What do coaching golf and teaching reading have in common? A lot more than you might realize. Golfing and reading are two activities that most of my students spend little time doing on their own. Golf is a “country club” sport; it’s expensive, and it’s time consuming. It is not popular in our community, however our school does offer the chance for girls to be exposed to the sport by joining the golf team. When most girls join as freshmen, they have little to no experience with the game, but that’s ok. We welcome them to the team; we take them to practice; we teach them fundamentals, and they practice how to pitch, putt, chip, and drive at the driving range. Once girls can hit at the range, they feel a sense of accomplishment. They feel like they can golf, and they enjoy practice. Then the first match occurs. The conditions are different; the tee boxes aren’t set up like the driving range mat; the fairways aren’t level, the sand is more compact, there is a lot of water, the greens are faster or slower or sloped. The girls, who have never golfed this course before, don’t meet the “acceptable” score of par on the scorecard. They walk off the course with the same uncertainty that my fellow companions walked out of our institute. So I encourage the girls, and we go back to practice at the driving range. Next match, new course, same result. Now the goal of our program is that the girls will enjoy the challenge of the game and will then seek to go out and play as many courses as their time and financial resources will allow them. Some girls do, and it’s very rewarding to see the steady improvement in their game. However, other girls are only able to golf during our 8 week season, and when they come back the next year, they show no improvement out on the course.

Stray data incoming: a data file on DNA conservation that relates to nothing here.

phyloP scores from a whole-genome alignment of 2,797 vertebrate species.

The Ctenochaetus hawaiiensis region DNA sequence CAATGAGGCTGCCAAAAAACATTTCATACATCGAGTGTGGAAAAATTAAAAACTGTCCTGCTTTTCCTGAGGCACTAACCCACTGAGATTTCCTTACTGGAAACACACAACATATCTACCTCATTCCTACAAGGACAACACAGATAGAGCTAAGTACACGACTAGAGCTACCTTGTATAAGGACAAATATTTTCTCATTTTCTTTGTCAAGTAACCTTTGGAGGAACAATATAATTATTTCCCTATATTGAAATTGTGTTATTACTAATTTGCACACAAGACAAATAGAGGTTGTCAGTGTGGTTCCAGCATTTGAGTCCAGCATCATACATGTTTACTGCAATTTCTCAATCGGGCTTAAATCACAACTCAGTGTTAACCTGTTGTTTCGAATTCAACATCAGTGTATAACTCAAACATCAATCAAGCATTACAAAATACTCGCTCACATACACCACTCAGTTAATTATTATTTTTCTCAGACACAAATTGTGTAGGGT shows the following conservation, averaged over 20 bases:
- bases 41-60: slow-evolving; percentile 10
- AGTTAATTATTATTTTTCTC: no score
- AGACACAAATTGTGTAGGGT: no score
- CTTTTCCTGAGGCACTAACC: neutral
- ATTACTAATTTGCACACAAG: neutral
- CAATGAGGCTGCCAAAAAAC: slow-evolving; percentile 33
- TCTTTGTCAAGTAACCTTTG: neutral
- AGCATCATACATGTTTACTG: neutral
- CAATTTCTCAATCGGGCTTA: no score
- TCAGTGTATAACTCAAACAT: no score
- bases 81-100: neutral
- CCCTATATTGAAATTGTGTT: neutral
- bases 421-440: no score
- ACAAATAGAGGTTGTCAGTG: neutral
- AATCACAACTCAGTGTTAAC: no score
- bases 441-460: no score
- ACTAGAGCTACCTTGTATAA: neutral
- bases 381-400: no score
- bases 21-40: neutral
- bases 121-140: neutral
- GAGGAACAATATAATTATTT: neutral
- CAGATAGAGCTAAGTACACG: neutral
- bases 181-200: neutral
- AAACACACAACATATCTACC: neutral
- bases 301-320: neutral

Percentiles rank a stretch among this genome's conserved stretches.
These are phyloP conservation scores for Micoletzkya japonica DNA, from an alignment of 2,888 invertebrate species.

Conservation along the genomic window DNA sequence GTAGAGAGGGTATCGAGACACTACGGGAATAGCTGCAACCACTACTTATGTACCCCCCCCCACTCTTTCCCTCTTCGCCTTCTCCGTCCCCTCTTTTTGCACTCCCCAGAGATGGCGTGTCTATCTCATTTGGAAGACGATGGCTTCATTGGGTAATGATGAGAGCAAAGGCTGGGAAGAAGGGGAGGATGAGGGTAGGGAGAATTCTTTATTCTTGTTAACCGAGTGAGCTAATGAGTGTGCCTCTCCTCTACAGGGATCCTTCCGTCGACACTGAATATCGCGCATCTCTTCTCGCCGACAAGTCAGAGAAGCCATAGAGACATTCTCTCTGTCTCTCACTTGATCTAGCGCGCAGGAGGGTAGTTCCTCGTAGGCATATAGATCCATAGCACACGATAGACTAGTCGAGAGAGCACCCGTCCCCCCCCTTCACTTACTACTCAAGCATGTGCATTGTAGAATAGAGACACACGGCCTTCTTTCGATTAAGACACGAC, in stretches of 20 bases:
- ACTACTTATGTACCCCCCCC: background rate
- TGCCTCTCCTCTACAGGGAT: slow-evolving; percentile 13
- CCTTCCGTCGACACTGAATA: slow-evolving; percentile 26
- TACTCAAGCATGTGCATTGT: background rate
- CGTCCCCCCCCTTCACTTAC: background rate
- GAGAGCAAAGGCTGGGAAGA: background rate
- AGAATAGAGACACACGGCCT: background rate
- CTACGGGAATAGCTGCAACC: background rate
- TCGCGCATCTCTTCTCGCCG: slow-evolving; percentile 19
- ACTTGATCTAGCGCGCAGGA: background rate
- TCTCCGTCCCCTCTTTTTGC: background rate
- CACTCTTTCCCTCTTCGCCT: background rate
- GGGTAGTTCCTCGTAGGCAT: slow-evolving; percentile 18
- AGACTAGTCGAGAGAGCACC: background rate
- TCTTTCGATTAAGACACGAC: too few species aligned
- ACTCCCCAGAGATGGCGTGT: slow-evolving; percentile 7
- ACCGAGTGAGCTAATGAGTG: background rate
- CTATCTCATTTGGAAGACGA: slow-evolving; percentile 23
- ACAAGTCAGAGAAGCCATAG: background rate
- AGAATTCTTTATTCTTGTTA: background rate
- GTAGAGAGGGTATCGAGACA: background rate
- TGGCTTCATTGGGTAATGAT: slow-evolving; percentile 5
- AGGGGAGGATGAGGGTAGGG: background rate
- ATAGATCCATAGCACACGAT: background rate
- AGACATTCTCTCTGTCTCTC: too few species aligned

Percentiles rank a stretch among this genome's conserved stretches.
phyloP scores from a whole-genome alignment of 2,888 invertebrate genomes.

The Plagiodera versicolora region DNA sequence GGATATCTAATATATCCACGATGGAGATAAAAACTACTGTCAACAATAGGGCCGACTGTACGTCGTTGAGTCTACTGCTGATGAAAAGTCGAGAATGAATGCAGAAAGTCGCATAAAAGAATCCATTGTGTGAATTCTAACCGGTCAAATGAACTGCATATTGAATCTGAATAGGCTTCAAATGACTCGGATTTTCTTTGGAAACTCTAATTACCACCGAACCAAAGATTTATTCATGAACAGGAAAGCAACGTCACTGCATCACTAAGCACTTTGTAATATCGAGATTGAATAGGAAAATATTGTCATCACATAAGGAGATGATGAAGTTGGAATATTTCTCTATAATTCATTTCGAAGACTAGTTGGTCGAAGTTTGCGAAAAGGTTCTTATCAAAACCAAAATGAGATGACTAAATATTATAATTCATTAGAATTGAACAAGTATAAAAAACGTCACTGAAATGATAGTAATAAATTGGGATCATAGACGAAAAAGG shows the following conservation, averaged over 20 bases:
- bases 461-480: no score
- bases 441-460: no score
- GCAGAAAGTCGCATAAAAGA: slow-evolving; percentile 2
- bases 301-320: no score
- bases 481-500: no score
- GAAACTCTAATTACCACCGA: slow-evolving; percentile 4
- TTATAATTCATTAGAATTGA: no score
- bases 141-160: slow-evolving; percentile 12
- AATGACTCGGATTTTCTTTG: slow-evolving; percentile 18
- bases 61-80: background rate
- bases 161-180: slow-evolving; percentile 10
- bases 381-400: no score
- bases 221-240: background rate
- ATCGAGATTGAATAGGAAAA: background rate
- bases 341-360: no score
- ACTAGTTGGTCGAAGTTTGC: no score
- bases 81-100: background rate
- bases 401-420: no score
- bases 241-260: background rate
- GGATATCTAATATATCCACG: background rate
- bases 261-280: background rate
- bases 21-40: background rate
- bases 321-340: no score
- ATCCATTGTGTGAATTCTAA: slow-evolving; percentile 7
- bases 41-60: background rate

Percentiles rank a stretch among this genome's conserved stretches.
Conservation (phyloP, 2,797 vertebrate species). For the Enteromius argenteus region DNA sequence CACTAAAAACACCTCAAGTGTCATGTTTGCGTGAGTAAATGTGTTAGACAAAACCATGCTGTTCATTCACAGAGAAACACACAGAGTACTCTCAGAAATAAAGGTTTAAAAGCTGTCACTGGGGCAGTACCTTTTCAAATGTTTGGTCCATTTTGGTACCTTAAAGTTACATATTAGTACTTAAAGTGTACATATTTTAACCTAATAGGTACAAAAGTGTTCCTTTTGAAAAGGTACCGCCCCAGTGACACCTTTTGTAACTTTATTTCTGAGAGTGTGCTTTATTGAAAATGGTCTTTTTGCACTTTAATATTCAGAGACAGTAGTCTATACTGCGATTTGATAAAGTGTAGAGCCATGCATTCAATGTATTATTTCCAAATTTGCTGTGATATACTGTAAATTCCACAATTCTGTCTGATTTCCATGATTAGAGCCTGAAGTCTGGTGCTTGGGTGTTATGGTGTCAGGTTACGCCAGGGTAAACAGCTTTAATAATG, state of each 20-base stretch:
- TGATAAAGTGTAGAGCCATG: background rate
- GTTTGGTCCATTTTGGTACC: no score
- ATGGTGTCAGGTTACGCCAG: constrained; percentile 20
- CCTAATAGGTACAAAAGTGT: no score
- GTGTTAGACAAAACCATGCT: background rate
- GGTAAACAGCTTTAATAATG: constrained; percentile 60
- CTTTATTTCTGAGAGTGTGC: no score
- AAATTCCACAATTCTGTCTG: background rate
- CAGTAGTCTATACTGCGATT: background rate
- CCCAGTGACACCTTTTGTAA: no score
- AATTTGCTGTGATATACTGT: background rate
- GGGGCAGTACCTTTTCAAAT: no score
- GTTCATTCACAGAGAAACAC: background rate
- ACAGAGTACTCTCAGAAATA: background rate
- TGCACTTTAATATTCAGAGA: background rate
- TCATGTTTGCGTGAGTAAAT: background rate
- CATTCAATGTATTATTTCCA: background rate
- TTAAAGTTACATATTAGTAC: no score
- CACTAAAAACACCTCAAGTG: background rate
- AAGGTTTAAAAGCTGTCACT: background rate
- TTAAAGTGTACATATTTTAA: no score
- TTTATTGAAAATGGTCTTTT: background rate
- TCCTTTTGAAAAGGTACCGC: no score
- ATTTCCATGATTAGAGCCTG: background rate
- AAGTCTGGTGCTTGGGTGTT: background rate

Students, who at some point in their youth learned to enjoy the challenge and fun of reading, should be able to navigate a score close to “par” on the PARCC. However at my school, the non-readers outnumber the book worms. Society has become too fast paced for the slow delivery and delayed rewards of a good novel compared to the instant payoff of social media. It’s not that all students aren’t capable of shutting off the outside world for a period of time each day to devote to a school assigned reading. Many just don’t see the point. Their brains process the text too quickly and journey too many other places during the time they spend staring at the inherent aloneness of the pages.
My classroom has become our driving range. We can read passages, answer multiple choice questions on pre, mid and post, type I,II, and III assessments, and reflect on what answers are right and what answers are wrong. But all these assessments don’t introduce my students to the rewards of reading. Our practice doesn’t inspire them to seek out novels on their own. If anything, this “skill and drill” approach often hides the rewards of reading. So when my students take the PARRC, they will be competing on an unfamiliar course, and when they don’t shoot par, it doesn’t mean that I’m a bad coach or that they are bad players. It just means that the golfers, like Helga, are used to being inherently alone, because the course just isn’t very crowded these days.